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New report puts numbers on natural gas job growth

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Times are tough all over. Except, that is, in the natural gas industry.

Nestled among the headlines of job losses and a weak economy are increases in businesses and jobs in one sector.

A new report from Raymond Keating, chief economist of the Small Business and Entrepreneurship Council, shows the stark contrast.

"It's fun talking about this issue in a bad economy, because I'm an optimist at heart," Keating said. "The increase in natural gas production nationally is a 27 percent increase from 2005 to 2011. 

"In West Virginia, the increase over that same time period is almost 80 percent."

Small business perspective

Keating spoke to a small group of lawyers, business owners and natural gas industry insiders July 15 in Charleston. He said the council has 100,000 members throughout the country, representing home-based businesses, tech firms, manufacturing and energy. It identifies itself as a nonpartisan, nonprofit organization for advocacy, research and education.

The latest report, released in early May, tracked the growth in the energy sector between 2005-2010. 

He said the council looks at "a whole host of issues" from a small business perspective, and an important distinction to make is that industries the public typically thinks of as "big," such as "big oil," or "big pharmaceuticals," are actually most often made up of many small firms.

"When you look at each sector (of the natural gas industry), roughly 75 to 80 percent of the establishments have less than 20 employees," Keating said. "So when you're talking about energy, you're talking about small business."

Stark contrast

According to the report, while total U.S. employer firms declined from 2005-2010, the number of employer firms grew by 3.1 percent among oil and gas extraction businesses; by 7.2 percent among drilling oil and gas well businesses; by 5.1 percent among oil and gas pipeline and related structure construction businesses; and by 61 percent among oil and gas field machinery and equipment manufacturing businesses.

Those numbers parallel West Virginia's statistics. Total employment in West Virginia declined from 2005-2010, but West Virginia jobs grew by 44.2 percent in the oil and gas extraction sector; by 9.4 percent in the drilling oil and gas wells sector; and by 99 percent in the support sector for oil and gas operations, according to the report.

West Virginia's natural gas production expanded by 78.2 percent from 2005-2011.

Keating said the report did not address the ripple effect experienced in the dry cleaning shops and sandwich marts because of the extra business that is generated by the growing energy sector.

Pressure on the way

Keating said the Small Business and Entrepreneurship Council wants to see the free market work without government getting in the way, but he's seen the Department of Energy wait on permit decisions for two years. 

"I teach MBA students," Keating said, and his classes debate whether exports are good. "On both sides of the political aisle, maybe they disagree on imports, but they can almost always all agree the exports are a good thing."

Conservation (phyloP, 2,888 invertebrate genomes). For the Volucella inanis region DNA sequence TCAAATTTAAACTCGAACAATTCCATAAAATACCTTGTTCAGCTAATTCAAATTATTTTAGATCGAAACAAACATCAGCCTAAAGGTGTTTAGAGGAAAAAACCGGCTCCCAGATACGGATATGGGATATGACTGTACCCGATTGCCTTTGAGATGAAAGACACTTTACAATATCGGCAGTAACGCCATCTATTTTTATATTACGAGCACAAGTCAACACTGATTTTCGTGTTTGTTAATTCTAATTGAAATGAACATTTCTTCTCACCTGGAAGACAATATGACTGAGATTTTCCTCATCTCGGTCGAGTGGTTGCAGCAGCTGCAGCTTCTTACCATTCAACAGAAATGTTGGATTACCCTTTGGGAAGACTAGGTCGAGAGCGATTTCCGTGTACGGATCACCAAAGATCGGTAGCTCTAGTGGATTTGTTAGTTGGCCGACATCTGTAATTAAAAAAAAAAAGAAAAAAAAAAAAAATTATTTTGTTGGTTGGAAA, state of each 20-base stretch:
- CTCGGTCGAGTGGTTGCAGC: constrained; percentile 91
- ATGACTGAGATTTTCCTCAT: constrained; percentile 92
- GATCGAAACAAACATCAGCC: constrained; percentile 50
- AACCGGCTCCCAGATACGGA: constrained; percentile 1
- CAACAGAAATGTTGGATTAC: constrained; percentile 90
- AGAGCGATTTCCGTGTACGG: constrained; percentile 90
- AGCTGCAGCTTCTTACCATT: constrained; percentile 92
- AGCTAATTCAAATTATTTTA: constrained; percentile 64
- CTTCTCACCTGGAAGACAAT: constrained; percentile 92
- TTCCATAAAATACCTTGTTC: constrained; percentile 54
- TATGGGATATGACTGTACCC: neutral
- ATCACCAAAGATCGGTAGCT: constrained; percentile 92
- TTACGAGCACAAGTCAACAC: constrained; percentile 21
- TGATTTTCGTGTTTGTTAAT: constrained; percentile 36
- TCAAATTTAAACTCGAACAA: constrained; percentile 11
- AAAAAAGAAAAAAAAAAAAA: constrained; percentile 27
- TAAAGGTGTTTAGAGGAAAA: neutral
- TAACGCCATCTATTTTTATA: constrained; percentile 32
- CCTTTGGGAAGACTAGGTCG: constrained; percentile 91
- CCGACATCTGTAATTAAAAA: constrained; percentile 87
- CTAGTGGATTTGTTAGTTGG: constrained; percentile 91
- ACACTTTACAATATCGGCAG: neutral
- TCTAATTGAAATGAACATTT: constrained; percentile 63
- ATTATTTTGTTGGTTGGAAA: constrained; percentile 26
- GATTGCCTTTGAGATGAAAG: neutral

Keating said coal has been the No. 1 target of the Environmental Protection Agency and President Barack Obama, but Keating thinks there is "hostility toward any carbon-based energy," so natural gas isn't entirely safe.

"One of the things we're looking at is trying to send a message that you're not only raising problems and costs for big oil, big coal, big gas," he said. "You're raising issues for the small business community in two ways: on the supply side … then obviously as consumers."

He said opportunity exists for exporting liquefied natural gas because of the big difference in natural gas prices from the U.S. and everywhere else in the world, coupled with the rising global demand. And, Keating was quick to point out the trickle-down effect that growing opportunity will create for small and midsized businesses to start up and expand, similar to the pattern his study has tracked in the natural gas industry.

"Looking ahead, there's no reason to argue that it's going to be any different in terms of job growth and business growth if we really take advantage of opportunities," he said.

Valuable feedback

Keating said the discussion in Charleston was valuable for him because he got to hear from people in the industry.

"To me, it's always more interesting to talk to people on the ground, in terms of what they're seeing, and confirmation that opportunity does very much exist," he said. "I'm always looking for what people are thinking and doing in the industry itself.

"I can pull out numbers, and hopefully we're adding to the discussion."

He said one of the challenges for all the industries the council covers is fighting the impression that an industry is only the "big guys," and this report is one step in the right direction.

"The big guys are there, the big guys matter, and that's all good, but we just want people to understand this is very much an industry populated by small firms," he said. "It's not just the big guys; it's a whole host of entrepreneurs."